Australian judge avoids deportation from Kiribati

Australian high court judge David Lambourne is the husband of Kiribati's opposition leader, Mrs Tessie Lambourne. PHOTO: TESSIE LAMBOURNE/FACEBOOK

SYDNEY (AFP) - An attempt by the Kiribati government to deport an Australian judge - the husband of the Pacific nation's opposition leader - was quashed by an appeal court on Friday (Aug 26).

Mr David Lambourne, a high court judge in Kiribati, was detained this month by the government after it failed to forcibly deport him.

His politician wife, Mrs Tessie Lambourne, has accused Kiribati's government of moving closer to China, especially after it pulled the nation out of the top Pacific Islands diplomatic forum.

An appeal court on Friday quashed the deportation orders against Mr Lambourne, describing the government's claims of him being a security threat as "far-fetched".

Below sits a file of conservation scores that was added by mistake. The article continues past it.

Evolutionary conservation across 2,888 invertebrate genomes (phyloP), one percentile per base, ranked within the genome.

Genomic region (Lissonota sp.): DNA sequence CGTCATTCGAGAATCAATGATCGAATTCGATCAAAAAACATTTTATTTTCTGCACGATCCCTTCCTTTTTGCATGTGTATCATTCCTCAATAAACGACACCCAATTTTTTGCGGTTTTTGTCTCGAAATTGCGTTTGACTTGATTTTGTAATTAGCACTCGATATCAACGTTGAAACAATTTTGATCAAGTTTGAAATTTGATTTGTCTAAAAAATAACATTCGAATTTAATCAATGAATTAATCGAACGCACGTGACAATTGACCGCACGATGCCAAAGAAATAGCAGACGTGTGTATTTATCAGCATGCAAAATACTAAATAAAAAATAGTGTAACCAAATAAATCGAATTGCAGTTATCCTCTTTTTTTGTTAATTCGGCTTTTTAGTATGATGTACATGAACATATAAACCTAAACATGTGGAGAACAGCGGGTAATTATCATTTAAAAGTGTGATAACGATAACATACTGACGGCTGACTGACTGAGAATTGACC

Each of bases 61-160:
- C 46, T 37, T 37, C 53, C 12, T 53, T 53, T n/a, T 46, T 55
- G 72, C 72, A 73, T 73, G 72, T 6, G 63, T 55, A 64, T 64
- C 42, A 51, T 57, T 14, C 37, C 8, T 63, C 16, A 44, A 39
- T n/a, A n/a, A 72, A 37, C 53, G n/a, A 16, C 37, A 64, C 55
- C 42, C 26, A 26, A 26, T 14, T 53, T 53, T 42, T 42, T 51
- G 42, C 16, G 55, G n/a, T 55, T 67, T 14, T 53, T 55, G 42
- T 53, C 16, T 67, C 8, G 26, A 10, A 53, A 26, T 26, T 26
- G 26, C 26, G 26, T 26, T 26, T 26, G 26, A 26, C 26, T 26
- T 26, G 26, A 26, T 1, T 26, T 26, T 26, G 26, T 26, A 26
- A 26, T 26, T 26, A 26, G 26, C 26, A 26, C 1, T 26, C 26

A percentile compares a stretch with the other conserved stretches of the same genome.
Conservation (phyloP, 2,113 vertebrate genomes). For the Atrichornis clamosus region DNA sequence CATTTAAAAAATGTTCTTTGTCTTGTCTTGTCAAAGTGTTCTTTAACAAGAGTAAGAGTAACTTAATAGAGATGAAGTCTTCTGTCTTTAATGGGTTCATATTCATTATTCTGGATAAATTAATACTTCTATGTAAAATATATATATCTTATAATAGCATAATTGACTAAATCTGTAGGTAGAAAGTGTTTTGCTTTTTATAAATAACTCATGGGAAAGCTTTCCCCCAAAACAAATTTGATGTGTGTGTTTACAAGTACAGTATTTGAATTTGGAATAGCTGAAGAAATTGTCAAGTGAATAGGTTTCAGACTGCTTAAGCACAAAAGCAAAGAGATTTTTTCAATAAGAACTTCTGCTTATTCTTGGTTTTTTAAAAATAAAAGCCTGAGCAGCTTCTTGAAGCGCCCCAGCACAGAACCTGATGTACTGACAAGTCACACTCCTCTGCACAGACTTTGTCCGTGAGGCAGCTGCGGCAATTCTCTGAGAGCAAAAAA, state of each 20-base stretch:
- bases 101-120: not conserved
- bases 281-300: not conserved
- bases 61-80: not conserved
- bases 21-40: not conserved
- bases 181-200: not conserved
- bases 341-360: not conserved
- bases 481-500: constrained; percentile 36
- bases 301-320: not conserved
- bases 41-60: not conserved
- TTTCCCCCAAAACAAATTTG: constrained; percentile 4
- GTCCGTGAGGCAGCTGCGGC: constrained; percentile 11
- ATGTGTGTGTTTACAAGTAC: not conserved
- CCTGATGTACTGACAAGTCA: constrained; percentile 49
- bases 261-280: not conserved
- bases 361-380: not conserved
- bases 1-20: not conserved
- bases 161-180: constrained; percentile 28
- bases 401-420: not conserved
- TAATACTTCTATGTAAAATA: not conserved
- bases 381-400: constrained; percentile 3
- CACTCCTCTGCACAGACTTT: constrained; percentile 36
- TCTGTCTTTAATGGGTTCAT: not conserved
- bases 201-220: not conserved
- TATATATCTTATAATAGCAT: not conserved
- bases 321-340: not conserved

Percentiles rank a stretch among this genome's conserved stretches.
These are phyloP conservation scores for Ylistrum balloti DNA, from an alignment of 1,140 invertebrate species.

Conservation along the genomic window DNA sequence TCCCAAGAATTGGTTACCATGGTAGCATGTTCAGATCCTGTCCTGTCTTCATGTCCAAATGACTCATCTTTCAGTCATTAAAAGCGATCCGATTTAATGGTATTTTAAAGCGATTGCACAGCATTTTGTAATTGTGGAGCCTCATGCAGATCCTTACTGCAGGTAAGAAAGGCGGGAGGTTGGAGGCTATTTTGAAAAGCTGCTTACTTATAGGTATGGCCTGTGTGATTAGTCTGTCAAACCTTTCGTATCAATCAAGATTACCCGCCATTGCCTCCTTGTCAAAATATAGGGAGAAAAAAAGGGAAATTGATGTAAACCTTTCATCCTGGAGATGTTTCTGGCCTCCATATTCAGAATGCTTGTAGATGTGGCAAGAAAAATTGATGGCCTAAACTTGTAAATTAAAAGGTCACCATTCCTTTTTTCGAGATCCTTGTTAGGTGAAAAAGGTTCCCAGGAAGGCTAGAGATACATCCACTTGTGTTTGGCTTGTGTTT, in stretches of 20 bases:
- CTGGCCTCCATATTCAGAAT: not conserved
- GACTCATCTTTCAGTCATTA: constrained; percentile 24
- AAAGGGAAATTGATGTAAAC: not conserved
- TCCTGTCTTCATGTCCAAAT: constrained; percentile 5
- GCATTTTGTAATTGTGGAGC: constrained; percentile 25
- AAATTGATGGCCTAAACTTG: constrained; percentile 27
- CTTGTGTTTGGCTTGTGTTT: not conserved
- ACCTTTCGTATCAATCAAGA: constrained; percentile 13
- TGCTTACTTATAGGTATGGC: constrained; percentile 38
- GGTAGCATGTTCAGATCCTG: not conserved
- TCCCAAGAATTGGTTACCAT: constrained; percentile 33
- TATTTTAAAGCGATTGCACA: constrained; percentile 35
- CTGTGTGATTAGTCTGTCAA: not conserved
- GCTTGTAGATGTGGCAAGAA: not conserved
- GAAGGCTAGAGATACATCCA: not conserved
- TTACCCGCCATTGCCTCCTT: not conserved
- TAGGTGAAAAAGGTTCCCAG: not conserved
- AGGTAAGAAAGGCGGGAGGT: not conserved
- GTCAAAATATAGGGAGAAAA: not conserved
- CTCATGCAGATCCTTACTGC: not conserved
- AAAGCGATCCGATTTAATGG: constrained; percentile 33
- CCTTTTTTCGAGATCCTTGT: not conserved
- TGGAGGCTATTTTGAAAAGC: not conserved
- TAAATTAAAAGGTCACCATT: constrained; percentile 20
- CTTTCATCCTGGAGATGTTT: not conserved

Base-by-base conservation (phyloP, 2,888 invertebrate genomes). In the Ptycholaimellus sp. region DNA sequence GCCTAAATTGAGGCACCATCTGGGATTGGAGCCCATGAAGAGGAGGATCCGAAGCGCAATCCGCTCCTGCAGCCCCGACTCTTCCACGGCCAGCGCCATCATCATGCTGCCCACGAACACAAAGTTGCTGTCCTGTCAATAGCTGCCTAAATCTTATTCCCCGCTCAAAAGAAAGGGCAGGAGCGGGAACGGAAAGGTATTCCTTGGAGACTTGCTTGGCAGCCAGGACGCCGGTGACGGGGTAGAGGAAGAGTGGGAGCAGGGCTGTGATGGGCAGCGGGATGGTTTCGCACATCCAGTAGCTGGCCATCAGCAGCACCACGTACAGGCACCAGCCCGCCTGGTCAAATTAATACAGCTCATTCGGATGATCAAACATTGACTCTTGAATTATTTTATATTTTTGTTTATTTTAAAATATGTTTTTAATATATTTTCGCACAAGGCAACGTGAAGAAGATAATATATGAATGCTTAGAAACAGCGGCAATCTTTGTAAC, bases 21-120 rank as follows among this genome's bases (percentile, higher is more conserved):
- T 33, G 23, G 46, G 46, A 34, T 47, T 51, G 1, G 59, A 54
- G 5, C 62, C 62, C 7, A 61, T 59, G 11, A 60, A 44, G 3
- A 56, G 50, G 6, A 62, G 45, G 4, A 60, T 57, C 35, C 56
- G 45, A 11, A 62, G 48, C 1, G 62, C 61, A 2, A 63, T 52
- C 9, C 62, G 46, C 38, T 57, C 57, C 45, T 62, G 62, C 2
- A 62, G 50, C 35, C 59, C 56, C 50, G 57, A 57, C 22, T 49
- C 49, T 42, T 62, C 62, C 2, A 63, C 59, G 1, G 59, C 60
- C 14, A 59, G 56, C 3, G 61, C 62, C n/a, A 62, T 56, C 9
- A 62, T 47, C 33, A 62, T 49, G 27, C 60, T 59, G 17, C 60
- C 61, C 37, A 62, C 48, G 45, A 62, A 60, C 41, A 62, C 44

It ordered his release on bail conditions and the return of his Australian passport, effectively ending the deportation attempt as long as he remains a judge.

Kiribati's government and judiciary have been tussling over Mr Lambourne for more than a year.

He told Australian national broadcaster ABC this month that he felt the attempts to deport him were targeted at his wife, the leader of the opposition.

"She is clearly a thorn in their side and, as far as I can tell, all attempts to remove me are really an underhand means of trying to attack her," Mr Lambourne said.

Throughout the Pacific, it is common for retired judges from Australia or New Zealand to take up senior roles in an island nation's judiciary.

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